If I had been in a better mood before indulging in this burger, my review may have been more positive but I was gripped  with envy – something that was not helped by former Wrexham forward, Connor Jennings, scoring the winning goal for Tranmere Rovers deep into extra-time. If only he had stayed loyal to the Red Dragons and not been tempted to our Scouse rivals by the smell of filthy lucre.

The hunger pains are still biting as I type whilst generally irritated and dismayed at all around me. Satisfaction will never be found in the selfish modern world that we are stuck in…

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This long bank holiday weekend is one to forget. The results of the EU Elections have been pouring in and suggest worrying times ahead with the rise of right-wing ignorance across the continent.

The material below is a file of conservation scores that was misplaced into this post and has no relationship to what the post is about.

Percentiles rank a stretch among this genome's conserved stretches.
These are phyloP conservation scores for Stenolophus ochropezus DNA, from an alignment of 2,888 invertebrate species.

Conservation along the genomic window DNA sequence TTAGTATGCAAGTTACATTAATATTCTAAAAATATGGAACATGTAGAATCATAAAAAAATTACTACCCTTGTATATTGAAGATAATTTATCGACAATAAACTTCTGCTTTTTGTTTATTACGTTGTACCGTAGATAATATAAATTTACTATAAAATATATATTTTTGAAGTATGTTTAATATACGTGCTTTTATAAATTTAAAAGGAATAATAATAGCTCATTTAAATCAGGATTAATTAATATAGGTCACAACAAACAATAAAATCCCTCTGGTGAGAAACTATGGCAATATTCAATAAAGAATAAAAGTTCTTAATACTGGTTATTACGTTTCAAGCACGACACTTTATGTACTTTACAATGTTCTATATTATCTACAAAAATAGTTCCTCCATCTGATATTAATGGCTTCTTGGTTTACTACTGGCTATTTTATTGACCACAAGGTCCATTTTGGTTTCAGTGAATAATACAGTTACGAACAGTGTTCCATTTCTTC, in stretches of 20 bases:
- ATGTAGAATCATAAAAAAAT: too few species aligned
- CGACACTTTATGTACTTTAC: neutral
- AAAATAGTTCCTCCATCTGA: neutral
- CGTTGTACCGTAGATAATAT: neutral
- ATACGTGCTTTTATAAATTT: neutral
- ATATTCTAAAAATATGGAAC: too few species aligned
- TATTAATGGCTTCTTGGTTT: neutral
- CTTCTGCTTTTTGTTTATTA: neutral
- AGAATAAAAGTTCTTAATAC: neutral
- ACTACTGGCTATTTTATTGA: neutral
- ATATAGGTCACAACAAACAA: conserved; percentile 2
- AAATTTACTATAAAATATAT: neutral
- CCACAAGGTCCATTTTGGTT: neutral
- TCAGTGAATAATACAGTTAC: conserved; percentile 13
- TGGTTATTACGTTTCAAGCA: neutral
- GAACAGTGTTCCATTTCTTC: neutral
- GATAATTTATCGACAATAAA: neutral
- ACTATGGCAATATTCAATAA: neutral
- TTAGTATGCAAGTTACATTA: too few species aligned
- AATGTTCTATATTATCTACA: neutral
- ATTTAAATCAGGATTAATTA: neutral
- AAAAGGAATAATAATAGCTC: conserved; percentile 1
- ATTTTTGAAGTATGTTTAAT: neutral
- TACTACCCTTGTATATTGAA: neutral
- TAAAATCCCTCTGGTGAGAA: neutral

No where was this more obvious than in the UK with the supposed rise of the Brexit Party and typically biased reporting by the BBC who merely paint a picture to support the prevailing status quo. This was summed up in the following tweet by Timothy Garton Ash (@fromTGA):

I am also sharing a Facebook post from my friend and comrade Adam Samuels, who has sensibly reflected on the election results and made the following observations:

Re the Euro elections from a Labour POV… So far, what this says to me is that people are even more entrenched in their views. The country is even more split if that were possible. People are pig-headed and not willing to compromise. It’s f**k the other side. There is no good solution. We should also remember this is not a General Election. It was also PR and not FPTP. I am saying of course we should listen and respect the comments and votes, but we must get all the information in first and then digest everything. No knee jerk reactions. No bold statements of “If Labour don’t do XYZ I am leaving, not campaigning, not voting etc”.